New Approach
is by the world's best stallion Galileo and stands at a fee of £22,500. Nannina, a homebred Cheveley mare by Medicean and a two-time Group One winner, visited New Approach at Dalham Hall Stud, an arm of the Darley empire. As a two year old, she won the Meon Valley Stud Fillies Mile at Newmarket over eight furlongs and then trained on at three to win the Coronation Stakes at Royal Ascot.

I really can't believe that I get to handle this sort of horse flesh day in and day out, it truly is a wonderful feeling knowing that you are leading a great racehorse that has the potential to leave a future champion. Racing in the green and black silks of Princess Haya, Sheik Mohammad's wife, New Approach was an absolutely outstanding racehorse, winning on eight occasions, and unbeaten as a juvenile, winning twice at Group One level, making him the champion two-year-old in Europe. He won the Derby at three and ran Henrythenavigator to a nose in the Irish Two Thousand Guineas before running the fastest ever ten furlongs at Newmarket in the Champion Stakes. With this sort of cross it isn't hard to understand why Cheveley have built up a reputation for breeding exceptional racehorses.

Home Boys

Dutch Art
(Medicean) is the whizz kid of the Cheveley boys, and was crowned the leading European First Crop Sire in 2011 with his progeny including Caspar Netscher and Miss Work of Art, both winning at Group Two level. Dutch Art himself was a multiple Group One winner over six furlongs and was also Group One placed behind July Cup winner, Sahkee's Secret, who now shuttles to The Oaks in Cambridge and also looks to have a bright future with his yearlings selling particularly well at Karaka 2012. Dutch Art is a great looking animal, only 15.3 but with a great shoulder and a strong hindquarter, he really is my type of horse; an outstanding looking individual, with a lovely walk and speed to burn. With his first crop performing so well on the track, Cheveley have increased their support with their quality broodmares and his future looks only to get better.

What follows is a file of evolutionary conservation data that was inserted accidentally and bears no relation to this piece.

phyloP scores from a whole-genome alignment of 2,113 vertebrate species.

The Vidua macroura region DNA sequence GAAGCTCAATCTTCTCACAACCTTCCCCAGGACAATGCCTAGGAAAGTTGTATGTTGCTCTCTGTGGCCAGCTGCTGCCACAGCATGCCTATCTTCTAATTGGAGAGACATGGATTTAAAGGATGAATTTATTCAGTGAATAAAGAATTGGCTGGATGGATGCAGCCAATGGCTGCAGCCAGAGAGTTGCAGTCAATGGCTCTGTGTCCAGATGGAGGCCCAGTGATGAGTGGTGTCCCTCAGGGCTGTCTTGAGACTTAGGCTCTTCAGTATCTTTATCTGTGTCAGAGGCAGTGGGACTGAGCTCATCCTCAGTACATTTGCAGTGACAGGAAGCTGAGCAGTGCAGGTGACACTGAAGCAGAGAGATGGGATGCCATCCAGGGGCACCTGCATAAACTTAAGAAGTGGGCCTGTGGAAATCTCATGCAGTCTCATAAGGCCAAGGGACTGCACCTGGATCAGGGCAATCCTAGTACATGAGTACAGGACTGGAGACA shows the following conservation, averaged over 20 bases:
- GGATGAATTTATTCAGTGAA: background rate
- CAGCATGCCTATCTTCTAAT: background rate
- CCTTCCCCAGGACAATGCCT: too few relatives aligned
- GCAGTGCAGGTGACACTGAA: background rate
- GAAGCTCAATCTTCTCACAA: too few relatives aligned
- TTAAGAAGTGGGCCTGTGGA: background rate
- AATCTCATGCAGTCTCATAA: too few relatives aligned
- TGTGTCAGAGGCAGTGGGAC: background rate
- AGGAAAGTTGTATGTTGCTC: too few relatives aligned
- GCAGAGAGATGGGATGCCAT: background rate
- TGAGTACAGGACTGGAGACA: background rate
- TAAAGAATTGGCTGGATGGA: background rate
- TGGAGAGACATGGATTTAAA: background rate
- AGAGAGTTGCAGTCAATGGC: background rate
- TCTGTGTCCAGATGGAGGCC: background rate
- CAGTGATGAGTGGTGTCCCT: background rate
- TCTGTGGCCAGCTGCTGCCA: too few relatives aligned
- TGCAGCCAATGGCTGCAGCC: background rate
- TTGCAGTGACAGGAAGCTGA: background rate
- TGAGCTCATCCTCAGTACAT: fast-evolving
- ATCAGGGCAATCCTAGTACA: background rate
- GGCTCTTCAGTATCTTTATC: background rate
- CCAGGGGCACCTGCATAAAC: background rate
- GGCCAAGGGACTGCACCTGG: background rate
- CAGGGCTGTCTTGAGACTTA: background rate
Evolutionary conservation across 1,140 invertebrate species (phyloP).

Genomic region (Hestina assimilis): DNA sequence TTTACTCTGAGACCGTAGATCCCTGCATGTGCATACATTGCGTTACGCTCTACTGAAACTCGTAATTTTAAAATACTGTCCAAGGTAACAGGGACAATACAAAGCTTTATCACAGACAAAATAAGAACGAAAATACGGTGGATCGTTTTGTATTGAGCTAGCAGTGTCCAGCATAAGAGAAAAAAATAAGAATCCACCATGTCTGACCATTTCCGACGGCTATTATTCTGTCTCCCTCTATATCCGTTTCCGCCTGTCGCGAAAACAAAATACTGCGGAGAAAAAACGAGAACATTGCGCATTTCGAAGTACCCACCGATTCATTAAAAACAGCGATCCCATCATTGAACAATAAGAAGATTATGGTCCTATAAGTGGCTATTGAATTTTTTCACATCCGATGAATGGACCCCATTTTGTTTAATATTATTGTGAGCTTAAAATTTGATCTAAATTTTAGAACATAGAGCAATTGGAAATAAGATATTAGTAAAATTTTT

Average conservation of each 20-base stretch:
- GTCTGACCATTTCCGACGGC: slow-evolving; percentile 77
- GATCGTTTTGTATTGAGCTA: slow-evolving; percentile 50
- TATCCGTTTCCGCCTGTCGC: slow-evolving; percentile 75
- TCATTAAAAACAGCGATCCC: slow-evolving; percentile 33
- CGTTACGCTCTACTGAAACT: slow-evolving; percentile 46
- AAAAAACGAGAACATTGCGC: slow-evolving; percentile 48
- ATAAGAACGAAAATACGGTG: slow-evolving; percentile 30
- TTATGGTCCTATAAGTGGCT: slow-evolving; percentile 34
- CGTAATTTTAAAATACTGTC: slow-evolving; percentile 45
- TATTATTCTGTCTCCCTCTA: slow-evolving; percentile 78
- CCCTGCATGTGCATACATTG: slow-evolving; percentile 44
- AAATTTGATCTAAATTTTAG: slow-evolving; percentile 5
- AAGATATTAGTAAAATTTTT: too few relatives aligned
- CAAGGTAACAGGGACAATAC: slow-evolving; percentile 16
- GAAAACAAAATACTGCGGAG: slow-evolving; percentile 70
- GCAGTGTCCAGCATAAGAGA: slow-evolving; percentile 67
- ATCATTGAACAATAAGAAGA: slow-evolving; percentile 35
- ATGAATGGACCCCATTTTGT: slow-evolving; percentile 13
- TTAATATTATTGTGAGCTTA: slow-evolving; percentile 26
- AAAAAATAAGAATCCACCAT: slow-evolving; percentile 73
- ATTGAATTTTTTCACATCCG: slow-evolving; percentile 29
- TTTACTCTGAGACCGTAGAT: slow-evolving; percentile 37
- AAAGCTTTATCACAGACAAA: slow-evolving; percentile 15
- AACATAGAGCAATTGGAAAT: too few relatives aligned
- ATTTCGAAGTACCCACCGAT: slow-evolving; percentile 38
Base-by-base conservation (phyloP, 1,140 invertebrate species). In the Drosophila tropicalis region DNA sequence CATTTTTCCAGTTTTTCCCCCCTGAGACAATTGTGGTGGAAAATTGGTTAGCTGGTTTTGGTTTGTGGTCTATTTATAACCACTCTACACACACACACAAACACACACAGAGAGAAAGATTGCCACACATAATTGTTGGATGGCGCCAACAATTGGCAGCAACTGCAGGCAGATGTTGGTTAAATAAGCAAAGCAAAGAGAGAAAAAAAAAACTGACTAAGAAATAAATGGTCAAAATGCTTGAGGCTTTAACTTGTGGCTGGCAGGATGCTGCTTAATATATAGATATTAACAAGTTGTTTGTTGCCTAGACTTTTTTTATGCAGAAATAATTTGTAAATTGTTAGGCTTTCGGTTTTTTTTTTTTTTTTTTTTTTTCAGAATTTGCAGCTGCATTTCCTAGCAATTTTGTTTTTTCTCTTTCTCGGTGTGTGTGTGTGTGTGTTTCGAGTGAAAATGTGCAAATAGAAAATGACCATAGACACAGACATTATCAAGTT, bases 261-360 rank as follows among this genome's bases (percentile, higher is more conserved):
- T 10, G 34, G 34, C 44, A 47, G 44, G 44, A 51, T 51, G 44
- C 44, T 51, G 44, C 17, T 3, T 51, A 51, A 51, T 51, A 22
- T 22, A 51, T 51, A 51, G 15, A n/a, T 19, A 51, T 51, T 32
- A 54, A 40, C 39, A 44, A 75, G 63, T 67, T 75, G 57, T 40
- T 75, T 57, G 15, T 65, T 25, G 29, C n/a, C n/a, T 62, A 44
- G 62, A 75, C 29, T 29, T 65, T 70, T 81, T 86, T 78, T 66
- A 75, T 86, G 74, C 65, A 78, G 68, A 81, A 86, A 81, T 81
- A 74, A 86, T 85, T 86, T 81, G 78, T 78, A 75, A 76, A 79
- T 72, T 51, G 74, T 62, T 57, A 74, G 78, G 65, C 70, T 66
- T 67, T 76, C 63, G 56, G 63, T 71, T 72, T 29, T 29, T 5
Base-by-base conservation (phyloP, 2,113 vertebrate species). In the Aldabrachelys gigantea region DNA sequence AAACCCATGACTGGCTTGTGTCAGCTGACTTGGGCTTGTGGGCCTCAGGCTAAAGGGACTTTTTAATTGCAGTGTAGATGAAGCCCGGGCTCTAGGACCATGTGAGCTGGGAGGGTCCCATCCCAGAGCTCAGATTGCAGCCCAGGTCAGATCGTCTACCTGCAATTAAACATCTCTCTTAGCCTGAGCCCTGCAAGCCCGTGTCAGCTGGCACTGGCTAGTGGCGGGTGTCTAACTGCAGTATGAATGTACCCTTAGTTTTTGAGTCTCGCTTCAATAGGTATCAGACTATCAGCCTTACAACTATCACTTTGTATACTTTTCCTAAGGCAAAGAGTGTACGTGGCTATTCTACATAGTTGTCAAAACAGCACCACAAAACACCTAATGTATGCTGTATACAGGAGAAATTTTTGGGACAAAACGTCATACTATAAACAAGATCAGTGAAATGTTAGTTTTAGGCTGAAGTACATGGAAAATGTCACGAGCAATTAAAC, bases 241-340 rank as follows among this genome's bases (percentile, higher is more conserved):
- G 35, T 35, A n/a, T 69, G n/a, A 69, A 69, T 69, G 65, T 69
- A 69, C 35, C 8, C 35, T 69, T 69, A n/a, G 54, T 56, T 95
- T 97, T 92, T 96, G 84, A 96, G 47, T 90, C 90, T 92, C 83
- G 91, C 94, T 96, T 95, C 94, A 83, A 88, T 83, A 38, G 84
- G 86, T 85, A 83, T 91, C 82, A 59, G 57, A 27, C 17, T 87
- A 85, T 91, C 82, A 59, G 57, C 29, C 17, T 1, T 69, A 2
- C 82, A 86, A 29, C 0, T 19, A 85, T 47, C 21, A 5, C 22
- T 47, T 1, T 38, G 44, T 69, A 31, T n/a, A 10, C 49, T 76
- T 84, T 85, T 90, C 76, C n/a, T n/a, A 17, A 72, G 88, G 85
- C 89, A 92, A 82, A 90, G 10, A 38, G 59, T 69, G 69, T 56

is Mr. Reliable with a reputation for consistently producing winner's week in and week out. By the champ Pivotal he was the sire of over one hundred winners in 2011 and really does look a bargain for breeders at only £10,000. He has left the multiple Group One winner Dim Sum in Hong Kong who has won successive Chairman's Sprints. Regarded as a very intelligent horse by anyone who knows him well, he certainly does have his fair share of tricks in the breeding shed often doing his business outside rather than inside the covering barn.